Scarinci Hollenbeck, LLC

201-896-4100 info@sh-law.com

Supreme Court Clarifies Bankruptcy Court Powers

Author: Joel R. Glucksman|June 19, 2014

Supreme Court Clarifies Bankruptcy Court Powers

The Supreme Court clarified a prior ruling on June 9 that put limits on bankruptcy judges’ powers, according to The Wall Street Journal. The unanimous ruling in the case of Executive Benefits Insurance Agency v. Peter H. Arkison clarifies a 2011 ruling as to on which claims the bankruptcy may give a final ruling and on which it may not.

The key issue at stake is the difference between bankruptcy judges and district judges, the news source explained. District judges are Article III judges – they are confirmed by the senate and serve for life – whereas bankruptcy judges are not. In 2011, the Supreme Court ruled that bankruptcy judges do not possess the authority to issue final rulings on certain claims because of this inferiority. Whether a bankruptcy court can make a ruling on the basis of litigant consent – in which both parties agree to let the court make a final judgment.

According to Forbes, the Supreme Court ruling on June 9 said narrowly that Executive Benefits Insurance Agency – allegedly funded with a debtor’s fraudulent conveyances – had gotten the benefit of an Article III judge’s review, despite disagreeing with the authority of the bankruptcy court in that case. However, the Court specifically and intentionally did not resolve the issue of litigant consent.

“The court specifically said it was not resolving the important issue the case presented, which is whether even with a party’s consent bankruptcy judges can enter final judgment,” Douglas Hallward-Driemeier of Ropes & Gray, lawyer for the losing party, EBIA, told the news source. “One of the reasons that is so important is it also calls into question the ability of magistrate judges to enter final judgments.”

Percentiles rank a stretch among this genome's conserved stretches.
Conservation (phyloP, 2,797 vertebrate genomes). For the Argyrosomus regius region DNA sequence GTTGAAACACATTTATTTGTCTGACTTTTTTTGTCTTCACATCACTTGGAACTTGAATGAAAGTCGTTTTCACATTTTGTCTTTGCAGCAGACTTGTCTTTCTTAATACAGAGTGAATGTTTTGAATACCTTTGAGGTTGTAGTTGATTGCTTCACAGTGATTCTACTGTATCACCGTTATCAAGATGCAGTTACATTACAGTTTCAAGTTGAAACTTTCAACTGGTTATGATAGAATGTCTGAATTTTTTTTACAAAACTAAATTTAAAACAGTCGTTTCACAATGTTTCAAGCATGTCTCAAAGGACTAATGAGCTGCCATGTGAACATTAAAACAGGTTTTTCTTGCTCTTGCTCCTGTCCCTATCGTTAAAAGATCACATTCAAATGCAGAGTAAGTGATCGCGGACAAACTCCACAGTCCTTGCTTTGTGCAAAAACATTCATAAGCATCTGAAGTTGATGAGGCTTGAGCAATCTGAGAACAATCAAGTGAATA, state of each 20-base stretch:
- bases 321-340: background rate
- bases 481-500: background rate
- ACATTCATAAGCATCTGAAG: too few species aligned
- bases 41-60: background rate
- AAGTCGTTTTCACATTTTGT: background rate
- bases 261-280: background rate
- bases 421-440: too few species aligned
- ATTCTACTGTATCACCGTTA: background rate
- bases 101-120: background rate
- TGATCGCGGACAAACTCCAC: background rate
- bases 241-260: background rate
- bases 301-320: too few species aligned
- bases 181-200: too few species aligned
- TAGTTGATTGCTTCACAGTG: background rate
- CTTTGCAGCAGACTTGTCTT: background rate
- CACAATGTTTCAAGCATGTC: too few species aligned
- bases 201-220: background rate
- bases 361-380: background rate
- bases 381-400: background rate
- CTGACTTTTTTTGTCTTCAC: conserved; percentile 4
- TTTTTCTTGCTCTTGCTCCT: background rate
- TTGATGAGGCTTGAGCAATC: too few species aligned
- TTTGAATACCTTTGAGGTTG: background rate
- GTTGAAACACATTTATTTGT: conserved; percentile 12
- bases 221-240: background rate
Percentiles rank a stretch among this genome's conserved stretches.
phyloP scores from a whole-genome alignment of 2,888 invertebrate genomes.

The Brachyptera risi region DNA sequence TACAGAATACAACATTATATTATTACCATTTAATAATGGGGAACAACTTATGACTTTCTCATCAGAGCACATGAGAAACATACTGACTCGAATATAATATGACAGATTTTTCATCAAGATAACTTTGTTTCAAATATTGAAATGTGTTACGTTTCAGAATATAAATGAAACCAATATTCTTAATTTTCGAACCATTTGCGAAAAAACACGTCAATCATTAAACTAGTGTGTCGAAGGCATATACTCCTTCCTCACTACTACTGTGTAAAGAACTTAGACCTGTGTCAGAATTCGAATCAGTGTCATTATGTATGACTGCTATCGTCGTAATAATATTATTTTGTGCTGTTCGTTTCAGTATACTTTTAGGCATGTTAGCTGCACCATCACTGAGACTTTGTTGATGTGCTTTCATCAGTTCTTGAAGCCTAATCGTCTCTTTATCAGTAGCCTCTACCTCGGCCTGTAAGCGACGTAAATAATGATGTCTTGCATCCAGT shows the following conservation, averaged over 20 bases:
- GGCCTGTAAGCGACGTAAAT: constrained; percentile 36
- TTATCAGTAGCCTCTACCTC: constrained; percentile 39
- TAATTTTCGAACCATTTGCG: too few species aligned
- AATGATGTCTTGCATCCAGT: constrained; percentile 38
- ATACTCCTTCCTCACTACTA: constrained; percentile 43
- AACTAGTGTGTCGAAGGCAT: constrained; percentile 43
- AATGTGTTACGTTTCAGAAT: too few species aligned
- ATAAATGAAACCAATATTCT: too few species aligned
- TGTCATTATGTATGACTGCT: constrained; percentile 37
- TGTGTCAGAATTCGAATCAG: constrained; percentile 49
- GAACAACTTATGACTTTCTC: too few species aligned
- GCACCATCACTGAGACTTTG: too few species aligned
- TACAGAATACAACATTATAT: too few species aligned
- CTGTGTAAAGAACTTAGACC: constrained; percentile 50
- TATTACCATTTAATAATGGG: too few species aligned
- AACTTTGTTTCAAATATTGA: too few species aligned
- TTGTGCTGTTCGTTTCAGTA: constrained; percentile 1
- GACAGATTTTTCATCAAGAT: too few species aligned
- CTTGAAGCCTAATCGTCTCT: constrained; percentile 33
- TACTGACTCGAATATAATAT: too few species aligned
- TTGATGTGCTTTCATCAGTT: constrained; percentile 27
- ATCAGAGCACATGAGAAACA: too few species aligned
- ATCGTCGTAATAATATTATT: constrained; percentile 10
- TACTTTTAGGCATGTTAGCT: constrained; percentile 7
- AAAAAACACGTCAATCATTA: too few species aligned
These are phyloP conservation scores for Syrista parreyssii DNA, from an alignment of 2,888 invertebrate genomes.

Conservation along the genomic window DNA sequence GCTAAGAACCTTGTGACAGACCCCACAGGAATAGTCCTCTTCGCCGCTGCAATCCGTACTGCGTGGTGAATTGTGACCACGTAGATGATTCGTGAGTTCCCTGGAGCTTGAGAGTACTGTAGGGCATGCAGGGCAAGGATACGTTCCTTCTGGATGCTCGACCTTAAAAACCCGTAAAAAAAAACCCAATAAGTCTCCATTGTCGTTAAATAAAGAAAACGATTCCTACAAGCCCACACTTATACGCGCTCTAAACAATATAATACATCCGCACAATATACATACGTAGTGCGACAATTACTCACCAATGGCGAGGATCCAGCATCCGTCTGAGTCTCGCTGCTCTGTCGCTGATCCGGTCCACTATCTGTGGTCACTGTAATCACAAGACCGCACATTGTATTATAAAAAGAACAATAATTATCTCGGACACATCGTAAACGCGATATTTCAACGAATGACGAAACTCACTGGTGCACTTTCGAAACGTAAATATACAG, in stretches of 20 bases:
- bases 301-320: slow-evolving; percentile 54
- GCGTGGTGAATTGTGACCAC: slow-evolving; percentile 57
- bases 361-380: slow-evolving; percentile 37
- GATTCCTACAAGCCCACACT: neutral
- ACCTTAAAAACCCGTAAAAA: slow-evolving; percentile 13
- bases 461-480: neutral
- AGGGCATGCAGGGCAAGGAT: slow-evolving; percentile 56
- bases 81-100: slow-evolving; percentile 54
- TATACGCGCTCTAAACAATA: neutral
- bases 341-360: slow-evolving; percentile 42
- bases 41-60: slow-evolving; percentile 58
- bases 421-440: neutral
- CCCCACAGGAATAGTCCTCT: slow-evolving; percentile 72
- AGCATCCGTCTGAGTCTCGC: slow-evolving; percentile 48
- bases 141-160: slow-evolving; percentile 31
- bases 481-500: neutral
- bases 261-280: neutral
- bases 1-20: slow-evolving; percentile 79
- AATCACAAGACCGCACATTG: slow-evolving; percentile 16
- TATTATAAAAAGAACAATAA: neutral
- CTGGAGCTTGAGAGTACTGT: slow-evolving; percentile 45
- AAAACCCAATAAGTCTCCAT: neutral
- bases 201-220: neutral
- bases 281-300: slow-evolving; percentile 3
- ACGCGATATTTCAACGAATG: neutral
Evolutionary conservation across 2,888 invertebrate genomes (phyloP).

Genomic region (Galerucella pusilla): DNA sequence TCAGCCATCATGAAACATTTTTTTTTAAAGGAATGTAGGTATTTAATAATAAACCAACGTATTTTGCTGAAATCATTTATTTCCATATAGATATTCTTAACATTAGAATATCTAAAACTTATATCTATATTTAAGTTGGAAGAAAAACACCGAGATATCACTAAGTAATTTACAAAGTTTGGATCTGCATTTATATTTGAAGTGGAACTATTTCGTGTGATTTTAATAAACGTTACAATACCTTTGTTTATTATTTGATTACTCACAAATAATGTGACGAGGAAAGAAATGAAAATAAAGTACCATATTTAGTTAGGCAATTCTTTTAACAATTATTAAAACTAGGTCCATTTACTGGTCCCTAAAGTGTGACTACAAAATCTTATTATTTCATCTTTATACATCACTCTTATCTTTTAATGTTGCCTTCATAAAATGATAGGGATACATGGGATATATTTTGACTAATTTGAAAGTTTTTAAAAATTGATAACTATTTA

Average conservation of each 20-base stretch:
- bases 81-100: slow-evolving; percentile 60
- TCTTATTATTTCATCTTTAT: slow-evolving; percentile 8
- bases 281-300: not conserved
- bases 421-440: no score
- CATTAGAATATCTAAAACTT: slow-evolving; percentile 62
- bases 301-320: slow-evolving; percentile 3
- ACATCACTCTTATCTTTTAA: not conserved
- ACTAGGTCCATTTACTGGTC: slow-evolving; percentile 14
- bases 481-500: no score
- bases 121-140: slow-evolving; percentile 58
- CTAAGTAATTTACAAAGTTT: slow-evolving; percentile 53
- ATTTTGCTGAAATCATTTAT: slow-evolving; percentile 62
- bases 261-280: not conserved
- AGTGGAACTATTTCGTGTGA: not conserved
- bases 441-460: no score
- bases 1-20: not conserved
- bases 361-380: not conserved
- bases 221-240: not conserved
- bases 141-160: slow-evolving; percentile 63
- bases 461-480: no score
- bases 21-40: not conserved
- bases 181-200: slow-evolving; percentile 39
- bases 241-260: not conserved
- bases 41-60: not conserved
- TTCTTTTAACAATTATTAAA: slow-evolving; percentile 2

If you have any questions about this post or would like to discuss your company’s creditors’ rights and bankruptcy matters , please contact me, Joel R. Glucksman at www.ScarinciHollenbeck.com.

Supreme Court Clarifies Bankruptcy Court Powers

Author: Joel R. Glucksman

The Supreme Court clarified a prior ruling on June 9 that put limits on bankruptcy judges’ powers, according to The Wall Street Journal. The unanimous ruling in the case of Executive Benefits Insurance Agency v. Peter H. Arkison clarifies a 2011 ruling as to on which claims the bankruptcy may give a final ruling and on which it may not.

The key issue at stake is the difference between bankruptcy judges and district judges, the news source explained. District judges are Article III judges – they are confirmed by the senate and serve for life – whereas bankruptcy judges are not. In 2011, the Supreme Court ruled that bankruptcy judges do not possess the authority to issue final rulings on certain claims because of this inferiority. Whether a bankruptcy court can make a ruling on the basis of litigant consent – in which both parties agree to let the court make a final judgment.

According to Forbes, the Supreme Court ruling on June 9 said narrowly that Executive Benefits Insurance Agency – allegedly funded with a debtor’s fraudulent conveyances – had gotten the benefit of an Article III judge’s review, despite disagreeing with the authority of the bankruptcy court in that case. However, the Court specifically and intentionally did not resolve the issue of litigant consent.

“The court specifically said it was not resolving the important issue the case presented, which is whether even with a party’s consent bankruptcy judges can enter final judgment,” Douglas Hallward-Driemeier of Ropes & Gray, lawyer for the losing party, EBIA, told the news source. “One of the reasons that is so important is it also calls into question the ability of magistrate judges to enter final judgments.”

If you have any questions about this post or would like to discuss your company’s creditors’ rights and bankruptcy matters , please contact me, Joel R. Glucksman at www.ScarinciHollenbeck.com.

Firm News & Press Releases

No Aspect of the advertisement has been approved by the Supreme Court. Results may vary depending on your particular facts and legal circumstances.